D.S. Lang Books – at the Corner of History and Mystery
What period of history do you wish you knew more about?
I love history, and I’m always eager to learn more about every time period. Since I read a lot of historical fiction, I often get intrigued by time and place in novels. Then, I’m off to find nonfiction books about those settings.
For the first two years of my teaching career, I taught American history (the Colonial and Revolutionary War period), but I’m still learning about it. With the popularity of “Hamilton,” I not only watched the movie, I read several books about Alexander and two about Eliza, his wife.
Both of my series are set after the Great War. I thought I knew a lot about that conflict until I watched a PBS “American Experience” mini-series about America’s role. It turned out that I only had a superficial understanding of World War I. Because I wanted to learn more, I started reading both fiction and nonfiction related to that period. In searching for material, I found a book and documentary about women who served as U.S. Army Signal Corps operators. Their story is fascinating. My first series, Arabella Stewart Historical Mysteries, has two main characters who were in France during the war. The amateur sleuth, Bella, was an operator, and the town constable, Jax, was an officer in the American Expeditionary Force. Their war experiences play a significant role in their backstories. For now, I’m staying in 1920s America for my books, but as I read about other time periods, I may create another series!
What was the inspiration for your most recent book?
My dad is the main inspiration, since I’m using his birthplace as the setting. The first book in my second series will be released on August 21. It is set in 1920s small town America, like the first series, but in a different town. This town is loosely based on Mitchaw, Ohio. Mitchaw was a four-corners, unincorporated village that disappeared from the maps many decades ago. I have taken considerable license in not only making the town much larger than it ever was, I’ve put a small college there. Also, I changed the spelling to Michaw. It has been fun to create a setting based on an actual place, while maintaining a strong sense of the time. My own hometown, Sylvania, is mentioned since Mitchaw was only a few miles away.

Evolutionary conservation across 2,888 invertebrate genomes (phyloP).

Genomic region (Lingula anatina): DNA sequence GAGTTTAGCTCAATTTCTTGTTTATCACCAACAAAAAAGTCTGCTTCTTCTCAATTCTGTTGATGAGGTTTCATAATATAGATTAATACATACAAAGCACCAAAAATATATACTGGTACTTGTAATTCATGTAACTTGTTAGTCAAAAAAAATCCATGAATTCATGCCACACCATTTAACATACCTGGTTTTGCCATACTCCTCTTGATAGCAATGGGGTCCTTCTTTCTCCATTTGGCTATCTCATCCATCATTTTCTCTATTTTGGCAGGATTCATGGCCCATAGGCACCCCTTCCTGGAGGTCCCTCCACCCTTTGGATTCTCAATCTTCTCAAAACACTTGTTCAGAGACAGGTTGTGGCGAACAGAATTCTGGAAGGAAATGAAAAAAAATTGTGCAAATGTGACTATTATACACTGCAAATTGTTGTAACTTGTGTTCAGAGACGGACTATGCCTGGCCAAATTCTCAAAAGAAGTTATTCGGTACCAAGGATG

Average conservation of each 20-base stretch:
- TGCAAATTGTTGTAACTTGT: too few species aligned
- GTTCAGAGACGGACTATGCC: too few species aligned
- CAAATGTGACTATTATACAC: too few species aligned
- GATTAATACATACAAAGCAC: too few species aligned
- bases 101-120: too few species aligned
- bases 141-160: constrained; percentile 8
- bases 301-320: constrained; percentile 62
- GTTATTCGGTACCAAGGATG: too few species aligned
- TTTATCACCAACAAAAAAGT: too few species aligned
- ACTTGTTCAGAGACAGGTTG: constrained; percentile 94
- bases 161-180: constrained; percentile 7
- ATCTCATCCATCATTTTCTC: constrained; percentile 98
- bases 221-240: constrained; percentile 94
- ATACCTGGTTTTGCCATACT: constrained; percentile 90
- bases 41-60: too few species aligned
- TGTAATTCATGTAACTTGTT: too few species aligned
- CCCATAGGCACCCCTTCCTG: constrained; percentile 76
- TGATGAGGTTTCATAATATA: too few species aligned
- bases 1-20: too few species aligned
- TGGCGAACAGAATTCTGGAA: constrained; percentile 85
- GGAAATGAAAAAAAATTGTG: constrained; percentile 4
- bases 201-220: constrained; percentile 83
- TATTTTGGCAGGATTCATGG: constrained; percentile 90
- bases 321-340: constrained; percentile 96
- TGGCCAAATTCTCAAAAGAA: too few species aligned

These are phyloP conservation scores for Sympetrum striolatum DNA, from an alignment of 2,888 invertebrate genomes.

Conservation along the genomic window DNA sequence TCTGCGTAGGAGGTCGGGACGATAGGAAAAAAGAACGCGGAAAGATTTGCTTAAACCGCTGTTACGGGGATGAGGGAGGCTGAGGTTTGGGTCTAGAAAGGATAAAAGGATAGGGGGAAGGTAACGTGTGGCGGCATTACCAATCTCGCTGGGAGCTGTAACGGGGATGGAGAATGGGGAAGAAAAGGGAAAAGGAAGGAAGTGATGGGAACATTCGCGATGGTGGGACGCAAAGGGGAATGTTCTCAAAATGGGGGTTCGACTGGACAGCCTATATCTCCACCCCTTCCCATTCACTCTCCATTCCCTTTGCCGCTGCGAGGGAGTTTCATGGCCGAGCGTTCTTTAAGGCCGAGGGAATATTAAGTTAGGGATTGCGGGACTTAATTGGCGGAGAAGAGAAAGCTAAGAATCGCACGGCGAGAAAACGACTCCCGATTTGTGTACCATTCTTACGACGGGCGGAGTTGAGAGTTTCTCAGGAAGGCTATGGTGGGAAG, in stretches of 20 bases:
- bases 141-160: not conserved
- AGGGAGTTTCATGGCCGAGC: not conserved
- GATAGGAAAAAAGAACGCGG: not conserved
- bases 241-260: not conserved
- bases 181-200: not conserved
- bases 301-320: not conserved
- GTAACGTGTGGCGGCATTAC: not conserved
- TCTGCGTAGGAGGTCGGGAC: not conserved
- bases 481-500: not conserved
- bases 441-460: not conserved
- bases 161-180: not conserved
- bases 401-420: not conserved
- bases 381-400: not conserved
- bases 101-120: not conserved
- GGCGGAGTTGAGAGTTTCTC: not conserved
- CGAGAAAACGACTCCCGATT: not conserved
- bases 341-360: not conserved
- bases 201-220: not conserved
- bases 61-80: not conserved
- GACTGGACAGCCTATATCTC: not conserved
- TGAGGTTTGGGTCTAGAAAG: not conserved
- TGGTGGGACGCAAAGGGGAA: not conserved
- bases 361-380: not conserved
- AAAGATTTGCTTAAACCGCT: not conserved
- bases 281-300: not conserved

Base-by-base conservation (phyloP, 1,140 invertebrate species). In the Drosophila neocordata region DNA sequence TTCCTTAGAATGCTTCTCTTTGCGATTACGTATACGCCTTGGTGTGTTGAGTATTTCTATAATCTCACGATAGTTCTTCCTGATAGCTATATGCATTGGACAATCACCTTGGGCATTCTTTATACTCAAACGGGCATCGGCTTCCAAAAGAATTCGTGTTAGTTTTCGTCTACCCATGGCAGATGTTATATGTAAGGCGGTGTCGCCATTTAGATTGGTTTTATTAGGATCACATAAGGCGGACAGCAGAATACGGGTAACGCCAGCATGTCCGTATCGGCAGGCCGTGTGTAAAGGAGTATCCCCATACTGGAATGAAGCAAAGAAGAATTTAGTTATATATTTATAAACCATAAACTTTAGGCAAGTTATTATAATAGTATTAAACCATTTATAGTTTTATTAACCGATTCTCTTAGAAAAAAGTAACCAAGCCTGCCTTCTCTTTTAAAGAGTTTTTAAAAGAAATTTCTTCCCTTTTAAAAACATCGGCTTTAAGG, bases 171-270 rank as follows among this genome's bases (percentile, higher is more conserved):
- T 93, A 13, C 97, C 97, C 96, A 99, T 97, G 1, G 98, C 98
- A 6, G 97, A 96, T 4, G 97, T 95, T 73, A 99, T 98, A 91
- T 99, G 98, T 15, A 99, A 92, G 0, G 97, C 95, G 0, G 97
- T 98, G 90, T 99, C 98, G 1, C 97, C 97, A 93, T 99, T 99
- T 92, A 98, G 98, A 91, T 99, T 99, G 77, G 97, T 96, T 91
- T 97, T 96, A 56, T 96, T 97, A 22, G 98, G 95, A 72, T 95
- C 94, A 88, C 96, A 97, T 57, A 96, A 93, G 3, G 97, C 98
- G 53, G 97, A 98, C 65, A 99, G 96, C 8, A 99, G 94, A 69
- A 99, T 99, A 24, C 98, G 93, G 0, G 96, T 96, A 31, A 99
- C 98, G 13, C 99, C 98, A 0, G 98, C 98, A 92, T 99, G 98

Do you listen to music while you write or edit? If so, what’s on your writing playlist?
I always have music playing while writing and editing. Smooth jazz sets a good mood for the 1920s, so I have a few go-to albums. I always listen to instrumentals, so I am not tempted to sing along!
What do you worry about in your work?
My biggest concern is anachronisms. As a reader, I cringe when I see a glaring error, and I wonder how many more mistakes are in the book. I spend a lot of time doing research to avoid errors, because I want to provide a deep, correct impression of time and place for my readers.
Slang can be especially tricky. I wanted to use the word jalopy in a book set in 1920. Since I wasn’t sure of its origin, I looked it up and discovered the term wasn’t used until 1924, when old cars sent to Jalapa, Mexico scrapyards were given that designation. My second series is set later in the decade, so I’ll work jalopy into one of the books.
How long do you read until you bail on a book you don’t like?
If I’m not drawn into a book after fifty pages, I stop. I have a huge To Be Read List, and I’ll probably never get to all of them. Also, there are several favorites that I reread every two or three years. Whoever said: “So many books, so little time” was right!
D.S. Lang started making up stories to entertain herself as an only child, and she is still making them up. Now, she puts them in writing!
After earning Bachelor’s and Master’s degrees in Education from The University of Toledo, she worked as a golf shop manager, teacher (junior high, high school, and college), program manager, tutor, and mentor. She has a lifelong love of history and often gets sidetracked on research when she should be writing. When she isn’t working on a book (or doing other author tasks!), she enjoys spending time with family and friends, reading, and walking with her dog, Izzy.
Her two historical mystery series are set in small-town Ohio after the Great War. They feature amateur women sleuths determined to catch the bad guys and gals.
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Award-winning author Rebecca D’Harlingue writes about seventeenth-century women forging a different path. Her debut novel, The Lines Between Us, won an Independent Press Award and a CIBA Chaucer Award. Her next novel, The Map Colorist, comes out in September, 2023.